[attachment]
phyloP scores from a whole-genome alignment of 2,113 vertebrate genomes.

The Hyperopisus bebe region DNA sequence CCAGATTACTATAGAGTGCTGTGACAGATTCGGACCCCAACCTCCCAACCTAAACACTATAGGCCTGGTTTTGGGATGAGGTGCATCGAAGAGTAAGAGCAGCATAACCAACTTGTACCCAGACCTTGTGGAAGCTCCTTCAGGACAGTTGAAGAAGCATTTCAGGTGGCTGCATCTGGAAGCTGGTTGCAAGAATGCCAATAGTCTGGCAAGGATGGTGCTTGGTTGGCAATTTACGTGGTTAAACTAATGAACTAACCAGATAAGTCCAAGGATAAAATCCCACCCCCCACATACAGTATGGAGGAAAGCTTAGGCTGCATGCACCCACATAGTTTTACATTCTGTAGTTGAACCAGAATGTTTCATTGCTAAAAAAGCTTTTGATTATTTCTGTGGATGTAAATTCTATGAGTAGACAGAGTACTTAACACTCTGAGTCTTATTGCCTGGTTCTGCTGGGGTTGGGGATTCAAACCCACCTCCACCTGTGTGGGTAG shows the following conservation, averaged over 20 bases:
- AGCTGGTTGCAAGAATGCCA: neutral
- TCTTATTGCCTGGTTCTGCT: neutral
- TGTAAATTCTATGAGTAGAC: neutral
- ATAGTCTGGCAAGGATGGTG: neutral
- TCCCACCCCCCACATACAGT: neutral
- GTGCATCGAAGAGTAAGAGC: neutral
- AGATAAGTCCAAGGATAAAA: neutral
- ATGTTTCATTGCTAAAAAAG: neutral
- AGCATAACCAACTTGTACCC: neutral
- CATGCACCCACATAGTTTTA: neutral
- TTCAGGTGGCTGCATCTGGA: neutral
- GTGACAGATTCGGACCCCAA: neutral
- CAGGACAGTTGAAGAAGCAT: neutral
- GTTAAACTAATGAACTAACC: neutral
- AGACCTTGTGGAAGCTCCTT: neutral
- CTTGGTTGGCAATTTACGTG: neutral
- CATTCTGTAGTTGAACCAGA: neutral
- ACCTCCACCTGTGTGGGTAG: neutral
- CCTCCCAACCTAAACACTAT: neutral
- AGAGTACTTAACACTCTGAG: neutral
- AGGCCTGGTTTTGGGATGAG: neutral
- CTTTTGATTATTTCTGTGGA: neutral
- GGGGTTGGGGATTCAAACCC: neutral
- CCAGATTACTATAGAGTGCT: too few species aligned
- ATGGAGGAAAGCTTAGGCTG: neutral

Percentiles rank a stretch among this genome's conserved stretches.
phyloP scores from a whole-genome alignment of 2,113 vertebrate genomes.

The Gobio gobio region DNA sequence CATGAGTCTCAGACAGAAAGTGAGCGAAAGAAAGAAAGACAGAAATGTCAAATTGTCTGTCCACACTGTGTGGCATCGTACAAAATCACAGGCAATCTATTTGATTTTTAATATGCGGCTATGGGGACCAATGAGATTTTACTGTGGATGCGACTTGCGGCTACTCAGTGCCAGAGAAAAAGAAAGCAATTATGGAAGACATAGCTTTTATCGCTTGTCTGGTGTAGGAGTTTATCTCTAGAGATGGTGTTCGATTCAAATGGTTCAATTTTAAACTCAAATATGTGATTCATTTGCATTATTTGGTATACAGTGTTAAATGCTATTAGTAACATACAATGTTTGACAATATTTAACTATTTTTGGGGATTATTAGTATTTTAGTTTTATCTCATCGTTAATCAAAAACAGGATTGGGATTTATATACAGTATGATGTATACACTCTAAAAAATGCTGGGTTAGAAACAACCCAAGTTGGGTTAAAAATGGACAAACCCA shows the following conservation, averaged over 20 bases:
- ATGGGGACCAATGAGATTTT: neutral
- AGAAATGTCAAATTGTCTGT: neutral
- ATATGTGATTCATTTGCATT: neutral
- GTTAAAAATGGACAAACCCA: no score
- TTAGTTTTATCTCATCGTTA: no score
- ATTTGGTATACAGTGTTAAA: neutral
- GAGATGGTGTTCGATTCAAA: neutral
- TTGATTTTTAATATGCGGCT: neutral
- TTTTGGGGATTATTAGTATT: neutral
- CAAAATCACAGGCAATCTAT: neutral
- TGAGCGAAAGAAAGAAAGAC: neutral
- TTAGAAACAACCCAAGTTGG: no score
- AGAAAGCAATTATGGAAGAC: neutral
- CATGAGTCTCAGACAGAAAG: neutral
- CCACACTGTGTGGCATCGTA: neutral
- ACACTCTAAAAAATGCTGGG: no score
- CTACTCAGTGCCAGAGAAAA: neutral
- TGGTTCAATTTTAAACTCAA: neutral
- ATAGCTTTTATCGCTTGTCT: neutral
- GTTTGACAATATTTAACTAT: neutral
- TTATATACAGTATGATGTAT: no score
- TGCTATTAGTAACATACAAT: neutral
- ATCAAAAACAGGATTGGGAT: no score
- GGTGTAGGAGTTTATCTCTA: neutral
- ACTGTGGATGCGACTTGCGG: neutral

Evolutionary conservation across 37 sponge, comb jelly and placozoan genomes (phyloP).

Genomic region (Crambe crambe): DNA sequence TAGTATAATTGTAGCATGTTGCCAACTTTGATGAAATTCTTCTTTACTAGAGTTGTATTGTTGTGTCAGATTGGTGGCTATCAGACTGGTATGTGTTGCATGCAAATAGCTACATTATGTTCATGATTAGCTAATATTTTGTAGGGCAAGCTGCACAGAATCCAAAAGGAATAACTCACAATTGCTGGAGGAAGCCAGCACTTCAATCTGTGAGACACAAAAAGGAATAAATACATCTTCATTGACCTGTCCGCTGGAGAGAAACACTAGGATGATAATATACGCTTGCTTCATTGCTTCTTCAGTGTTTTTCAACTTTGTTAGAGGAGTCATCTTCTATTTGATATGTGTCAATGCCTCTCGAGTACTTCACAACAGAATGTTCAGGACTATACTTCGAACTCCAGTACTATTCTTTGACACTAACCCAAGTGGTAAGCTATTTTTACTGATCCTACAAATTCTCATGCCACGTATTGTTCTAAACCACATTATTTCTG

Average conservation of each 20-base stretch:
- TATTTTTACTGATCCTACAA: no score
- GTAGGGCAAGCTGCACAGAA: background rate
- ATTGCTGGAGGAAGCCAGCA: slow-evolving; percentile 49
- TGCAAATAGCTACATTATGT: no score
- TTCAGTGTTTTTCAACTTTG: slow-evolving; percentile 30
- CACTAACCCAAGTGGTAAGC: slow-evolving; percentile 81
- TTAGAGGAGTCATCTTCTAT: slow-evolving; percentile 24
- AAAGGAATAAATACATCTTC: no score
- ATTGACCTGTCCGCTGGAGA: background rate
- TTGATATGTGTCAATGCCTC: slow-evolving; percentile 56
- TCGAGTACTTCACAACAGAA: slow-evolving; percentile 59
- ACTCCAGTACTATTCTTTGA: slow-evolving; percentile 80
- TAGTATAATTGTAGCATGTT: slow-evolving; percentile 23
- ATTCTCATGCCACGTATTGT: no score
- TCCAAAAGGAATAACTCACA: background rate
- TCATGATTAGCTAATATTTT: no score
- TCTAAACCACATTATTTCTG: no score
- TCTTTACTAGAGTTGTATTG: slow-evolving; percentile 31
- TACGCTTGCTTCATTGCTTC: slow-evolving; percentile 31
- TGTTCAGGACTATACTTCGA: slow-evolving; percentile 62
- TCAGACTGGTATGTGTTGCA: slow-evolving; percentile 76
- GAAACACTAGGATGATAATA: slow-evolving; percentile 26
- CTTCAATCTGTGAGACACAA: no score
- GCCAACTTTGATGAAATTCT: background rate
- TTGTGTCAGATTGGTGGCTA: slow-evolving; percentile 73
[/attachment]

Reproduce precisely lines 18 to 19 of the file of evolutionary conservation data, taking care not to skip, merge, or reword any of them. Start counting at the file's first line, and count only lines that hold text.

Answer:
- CTTGGTTGGCAATTTACGTG: neutral
- CATTCTGTAGTTGAACCAGA: neutral